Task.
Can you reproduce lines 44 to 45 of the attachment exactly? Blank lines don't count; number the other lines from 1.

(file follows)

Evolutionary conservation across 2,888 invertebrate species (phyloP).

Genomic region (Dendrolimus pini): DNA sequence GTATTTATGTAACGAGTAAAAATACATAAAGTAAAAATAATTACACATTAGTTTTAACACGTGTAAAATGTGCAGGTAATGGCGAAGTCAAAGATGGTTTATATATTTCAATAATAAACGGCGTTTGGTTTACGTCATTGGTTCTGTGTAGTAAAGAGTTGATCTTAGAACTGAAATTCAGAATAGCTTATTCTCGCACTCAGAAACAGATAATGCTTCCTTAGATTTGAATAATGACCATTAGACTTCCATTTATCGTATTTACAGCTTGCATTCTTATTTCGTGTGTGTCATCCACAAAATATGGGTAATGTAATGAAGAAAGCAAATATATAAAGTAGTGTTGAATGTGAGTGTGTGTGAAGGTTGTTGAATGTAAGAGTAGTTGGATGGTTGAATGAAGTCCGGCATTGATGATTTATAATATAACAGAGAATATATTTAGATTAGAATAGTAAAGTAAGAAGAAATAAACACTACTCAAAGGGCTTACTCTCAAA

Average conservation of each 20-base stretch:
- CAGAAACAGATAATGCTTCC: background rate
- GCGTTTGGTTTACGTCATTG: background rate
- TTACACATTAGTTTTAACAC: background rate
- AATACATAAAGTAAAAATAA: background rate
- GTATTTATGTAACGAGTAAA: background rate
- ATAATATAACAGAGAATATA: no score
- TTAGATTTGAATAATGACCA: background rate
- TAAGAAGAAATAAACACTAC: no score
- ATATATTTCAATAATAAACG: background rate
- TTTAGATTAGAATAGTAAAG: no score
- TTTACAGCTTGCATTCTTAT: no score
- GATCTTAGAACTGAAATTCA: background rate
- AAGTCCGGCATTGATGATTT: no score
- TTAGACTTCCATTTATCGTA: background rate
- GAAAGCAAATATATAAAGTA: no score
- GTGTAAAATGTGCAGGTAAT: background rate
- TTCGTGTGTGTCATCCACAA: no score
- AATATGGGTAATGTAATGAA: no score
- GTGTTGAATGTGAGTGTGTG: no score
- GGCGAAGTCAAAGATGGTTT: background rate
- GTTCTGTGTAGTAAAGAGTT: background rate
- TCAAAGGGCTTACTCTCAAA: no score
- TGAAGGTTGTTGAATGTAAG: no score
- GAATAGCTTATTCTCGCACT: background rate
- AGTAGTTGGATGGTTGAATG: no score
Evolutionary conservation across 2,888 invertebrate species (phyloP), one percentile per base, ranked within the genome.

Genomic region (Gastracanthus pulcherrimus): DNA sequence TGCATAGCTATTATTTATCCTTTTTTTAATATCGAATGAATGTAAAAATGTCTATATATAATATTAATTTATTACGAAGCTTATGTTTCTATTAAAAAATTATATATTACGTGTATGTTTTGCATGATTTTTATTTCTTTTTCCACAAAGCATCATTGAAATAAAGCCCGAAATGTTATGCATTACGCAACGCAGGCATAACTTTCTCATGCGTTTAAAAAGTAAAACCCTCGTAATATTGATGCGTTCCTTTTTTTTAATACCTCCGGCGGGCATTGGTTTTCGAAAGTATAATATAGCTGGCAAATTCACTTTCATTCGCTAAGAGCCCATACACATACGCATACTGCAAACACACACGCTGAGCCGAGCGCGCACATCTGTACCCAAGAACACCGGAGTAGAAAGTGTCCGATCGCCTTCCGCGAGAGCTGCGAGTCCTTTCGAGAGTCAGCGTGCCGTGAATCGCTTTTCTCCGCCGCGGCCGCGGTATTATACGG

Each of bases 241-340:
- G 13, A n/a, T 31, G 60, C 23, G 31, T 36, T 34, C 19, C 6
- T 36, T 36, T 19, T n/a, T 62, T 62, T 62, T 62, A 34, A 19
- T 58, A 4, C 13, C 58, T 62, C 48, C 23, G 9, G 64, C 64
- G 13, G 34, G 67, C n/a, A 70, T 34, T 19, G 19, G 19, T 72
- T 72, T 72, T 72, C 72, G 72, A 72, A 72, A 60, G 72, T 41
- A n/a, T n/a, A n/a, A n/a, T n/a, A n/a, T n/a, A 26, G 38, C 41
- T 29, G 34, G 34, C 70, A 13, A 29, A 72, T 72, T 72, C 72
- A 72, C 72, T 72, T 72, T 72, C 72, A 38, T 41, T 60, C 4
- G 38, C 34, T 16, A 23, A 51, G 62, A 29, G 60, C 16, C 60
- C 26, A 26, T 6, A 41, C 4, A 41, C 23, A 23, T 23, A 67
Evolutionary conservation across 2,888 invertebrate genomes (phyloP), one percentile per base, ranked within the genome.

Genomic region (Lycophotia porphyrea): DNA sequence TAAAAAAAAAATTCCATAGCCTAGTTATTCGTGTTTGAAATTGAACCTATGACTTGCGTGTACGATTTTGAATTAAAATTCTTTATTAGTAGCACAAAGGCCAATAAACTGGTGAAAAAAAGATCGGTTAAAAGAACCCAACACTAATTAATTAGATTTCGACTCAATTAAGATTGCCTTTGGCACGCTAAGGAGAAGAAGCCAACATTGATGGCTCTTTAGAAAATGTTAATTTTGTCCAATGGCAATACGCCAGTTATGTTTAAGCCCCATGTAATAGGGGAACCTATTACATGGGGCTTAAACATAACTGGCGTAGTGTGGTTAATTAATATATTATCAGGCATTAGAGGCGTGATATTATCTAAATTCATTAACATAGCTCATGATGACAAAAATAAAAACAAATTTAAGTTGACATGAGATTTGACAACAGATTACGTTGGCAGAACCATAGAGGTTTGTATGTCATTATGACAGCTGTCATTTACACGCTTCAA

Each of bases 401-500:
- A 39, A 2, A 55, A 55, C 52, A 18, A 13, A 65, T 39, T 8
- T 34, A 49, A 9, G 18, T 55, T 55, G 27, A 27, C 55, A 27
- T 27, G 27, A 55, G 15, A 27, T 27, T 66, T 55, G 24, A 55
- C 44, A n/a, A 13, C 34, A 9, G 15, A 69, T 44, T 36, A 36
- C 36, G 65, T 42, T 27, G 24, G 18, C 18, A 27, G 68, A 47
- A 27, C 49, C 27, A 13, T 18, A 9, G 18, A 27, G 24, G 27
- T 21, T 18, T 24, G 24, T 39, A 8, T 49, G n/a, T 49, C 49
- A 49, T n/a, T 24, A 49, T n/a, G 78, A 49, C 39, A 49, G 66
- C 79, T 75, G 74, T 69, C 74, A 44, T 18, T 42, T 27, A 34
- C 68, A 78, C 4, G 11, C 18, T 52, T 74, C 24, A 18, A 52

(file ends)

Each of bases 401-500:
- A 39, A 2, A 55, A 55, C 52, A 18, A 13, A 65, T 39, T 8